“I sent to you to tell you to send me certain sums of gold, which you denied me. I can raise no money by vile means.”

An impartial observer might think about these things: Brutus can raise no money by vile means. Is it OK for Cassius to raise money by vile means and then give the money to Brutus? Is it OK for Cassius to raise money by accepting bribes and then give the money to Brutus? What if the only way to raise money is through vile means?

“By Heaven,” Brutus continued, “I had rather turn my heart and the drops of my blood into money than to wring from the hard hands of peasants their vile coins by tricks and deceitful means. I sent to you for gold to pay my legions of soldiers, and you denied me that money. Was that done like Cassius? Would I have done that to you? When Marcus Brutus grows so greedy as to keep such wretched bits of metal from his friends, then be ready, gods, with all your thunderbolts — dash me to pieces!”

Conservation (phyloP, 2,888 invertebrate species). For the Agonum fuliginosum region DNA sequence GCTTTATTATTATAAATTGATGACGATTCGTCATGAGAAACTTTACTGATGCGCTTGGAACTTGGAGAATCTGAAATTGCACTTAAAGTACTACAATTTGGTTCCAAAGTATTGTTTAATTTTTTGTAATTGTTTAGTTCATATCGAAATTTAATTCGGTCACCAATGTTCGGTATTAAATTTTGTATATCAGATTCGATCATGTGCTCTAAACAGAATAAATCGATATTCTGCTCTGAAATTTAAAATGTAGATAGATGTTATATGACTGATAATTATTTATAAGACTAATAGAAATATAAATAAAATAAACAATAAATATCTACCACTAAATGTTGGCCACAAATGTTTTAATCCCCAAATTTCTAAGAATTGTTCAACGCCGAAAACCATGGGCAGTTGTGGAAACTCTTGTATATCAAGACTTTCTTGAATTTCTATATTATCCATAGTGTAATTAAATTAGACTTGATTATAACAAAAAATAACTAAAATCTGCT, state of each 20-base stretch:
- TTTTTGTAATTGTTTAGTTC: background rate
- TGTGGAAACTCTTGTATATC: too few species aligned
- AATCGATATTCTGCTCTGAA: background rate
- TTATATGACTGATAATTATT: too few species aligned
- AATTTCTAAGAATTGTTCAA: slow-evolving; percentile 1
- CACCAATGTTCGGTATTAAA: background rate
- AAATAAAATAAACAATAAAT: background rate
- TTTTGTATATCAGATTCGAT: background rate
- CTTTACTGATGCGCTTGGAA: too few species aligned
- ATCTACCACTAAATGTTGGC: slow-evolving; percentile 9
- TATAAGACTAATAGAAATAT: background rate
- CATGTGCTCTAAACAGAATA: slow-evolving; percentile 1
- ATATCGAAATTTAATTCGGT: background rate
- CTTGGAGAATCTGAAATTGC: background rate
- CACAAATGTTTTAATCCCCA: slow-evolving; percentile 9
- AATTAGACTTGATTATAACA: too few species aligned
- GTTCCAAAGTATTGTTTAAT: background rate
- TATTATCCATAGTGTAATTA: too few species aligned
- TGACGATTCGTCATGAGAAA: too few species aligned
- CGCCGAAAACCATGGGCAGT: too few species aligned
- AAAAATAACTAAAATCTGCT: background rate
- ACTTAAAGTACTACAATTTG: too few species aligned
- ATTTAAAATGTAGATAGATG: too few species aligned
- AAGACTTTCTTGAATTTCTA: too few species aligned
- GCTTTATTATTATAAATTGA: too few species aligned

“I did not deny you the money.”

“You did.”

“I did not,” Cassius said. “He who brought my answer back to you was a fool. Brutus, you have broken my heart. A friend should put up with his friend’s weaknesses, but you make my weaknesses greater than they are.”

“I do not until you inflict your weaknesses on me.”

“You no longer like me.”

“I do not like your faults.”

“A friendly eye could never see such faults,” Cassius said.

“A flatterer’s eye would not, even if they should appear to be as huge as the high mountain that is Olympus.”

“Come to me, Antony and young Octavius, come,” Cassius said. “Revenge yourselves alone on Cassius because Cassius is weary of the world. He is hated by one he loves, defied by his brother, rebuked like a slave. All my faults are observed, written down in a notebook, learned by heart, and memorized so that they can be thrown in my teeth. I could weep my spirit from my eyes and die of grief! There is my dagger, and here is my naked breast. Within is a heart more precious than the mine of Plutus, the god of riches. My heart is richer than gold. If you are a Roman, cut my heart out. I, who denied you gold, will give you my heart. Strike me like you struck at Caesar because I know that when you hated him the worst, you loved him better than you ever loved Cassius.”